Editor's note: The son of a four-time Sydney lord mayor, Frederic Manning was residing in England when war broke out in 1914. He enlisted in the British Army and endured the vicious trench warfare on the Western Front. This experience provided the basis of his novel The Middle Parts of Fortune (sometimes known as Her Privates We, the title of its expurgated version). Though much admired internationally - Ernest Hemingway thought it 'the finest and noblest book of men in war' - the novel was until recently neglected in Australia. Bourne, its autobiographical protagonist, is regarded as an oddity by his largely proletarian English comrades. "Not of their country...not even of their country...and only partially of their race', he's an erudite Francophile who betrays a streak of colonial irreverence and independence.
From Volume One, chapter five: pp 105-116
Publication Details of Only Known VersionEarliest 2 Known Versions of
yOn the War-Path : An Anthology of Australian Military TravelOn the Warpath : An Anthology of Australian Military TravelRobin Gerster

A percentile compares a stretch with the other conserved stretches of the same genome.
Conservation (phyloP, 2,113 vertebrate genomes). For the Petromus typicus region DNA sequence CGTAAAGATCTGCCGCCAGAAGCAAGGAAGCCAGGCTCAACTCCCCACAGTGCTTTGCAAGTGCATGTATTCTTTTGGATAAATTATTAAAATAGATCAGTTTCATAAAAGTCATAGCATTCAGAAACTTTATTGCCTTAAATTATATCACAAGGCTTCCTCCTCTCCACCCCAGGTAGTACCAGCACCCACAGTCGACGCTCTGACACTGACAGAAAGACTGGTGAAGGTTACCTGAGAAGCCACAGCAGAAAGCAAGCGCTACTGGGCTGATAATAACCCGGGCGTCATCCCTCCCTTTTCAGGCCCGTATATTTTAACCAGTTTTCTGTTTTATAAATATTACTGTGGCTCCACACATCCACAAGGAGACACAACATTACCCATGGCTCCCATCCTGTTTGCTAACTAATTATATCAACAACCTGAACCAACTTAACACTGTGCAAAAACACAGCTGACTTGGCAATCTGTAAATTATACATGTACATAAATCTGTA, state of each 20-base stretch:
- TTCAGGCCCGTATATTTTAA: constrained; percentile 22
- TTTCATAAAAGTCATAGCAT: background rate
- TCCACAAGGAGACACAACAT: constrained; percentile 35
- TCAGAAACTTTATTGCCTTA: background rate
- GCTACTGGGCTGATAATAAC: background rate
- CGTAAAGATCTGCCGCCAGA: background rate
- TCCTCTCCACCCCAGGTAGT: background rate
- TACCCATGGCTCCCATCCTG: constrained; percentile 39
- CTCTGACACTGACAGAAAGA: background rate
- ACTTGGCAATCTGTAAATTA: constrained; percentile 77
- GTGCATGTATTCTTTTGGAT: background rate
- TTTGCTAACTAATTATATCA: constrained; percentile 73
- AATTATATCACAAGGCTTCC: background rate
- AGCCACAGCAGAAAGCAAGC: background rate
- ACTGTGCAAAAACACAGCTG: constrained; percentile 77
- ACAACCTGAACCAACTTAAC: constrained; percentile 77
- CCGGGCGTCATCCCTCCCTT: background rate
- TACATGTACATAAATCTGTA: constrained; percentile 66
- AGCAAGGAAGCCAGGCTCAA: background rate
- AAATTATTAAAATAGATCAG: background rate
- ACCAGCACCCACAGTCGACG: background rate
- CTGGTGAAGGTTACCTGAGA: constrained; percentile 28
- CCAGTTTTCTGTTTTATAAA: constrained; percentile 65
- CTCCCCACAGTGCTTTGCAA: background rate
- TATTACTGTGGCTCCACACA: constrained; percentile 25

Carlton:Melbourne University Press,2004Z11087882004anthology prose autobiography extract poetry criticism diary essay travel war literature 'This anthology reveals the many ways in which going to war has formed a cultural bridge between Australia and the world. From the Sudan in 1885 to Afghanistan in 2001, the connection of war to travel is illustrated by writers and reveals how the experience of war has both broadened and refined (and sometimes distorted) Australian views of the world.' From cover of On the War-Path : An Anthology of Australian Military Travel (2004)Carlton:Melbourne University Press,2004
'The drumming of the guns continued, with bursts of great intensity. It was as though a gale streamed overhead, piling up great waves of sound, and hurrying them onwards to crash in surf on the enemy entrenchments. The windless air about them, by its very stillness, made that unearthly music more terrible to hear.
'First published anonymously in 1929 because its language was considered far too frank for public circulation, The Middle Parts of Fortune was hailed by T. S. Eliot and Ezra Pound, by Lawrence of Arabia and Ernest Hemingway, as an extraordinary novel. Its author was in fact Frederic Manning, an Australian writer who fought in the Battle of the Somme in 1916, and who told his story of men at war from the perspective of an ordinary soldier.' (Publication summary : Text Classics)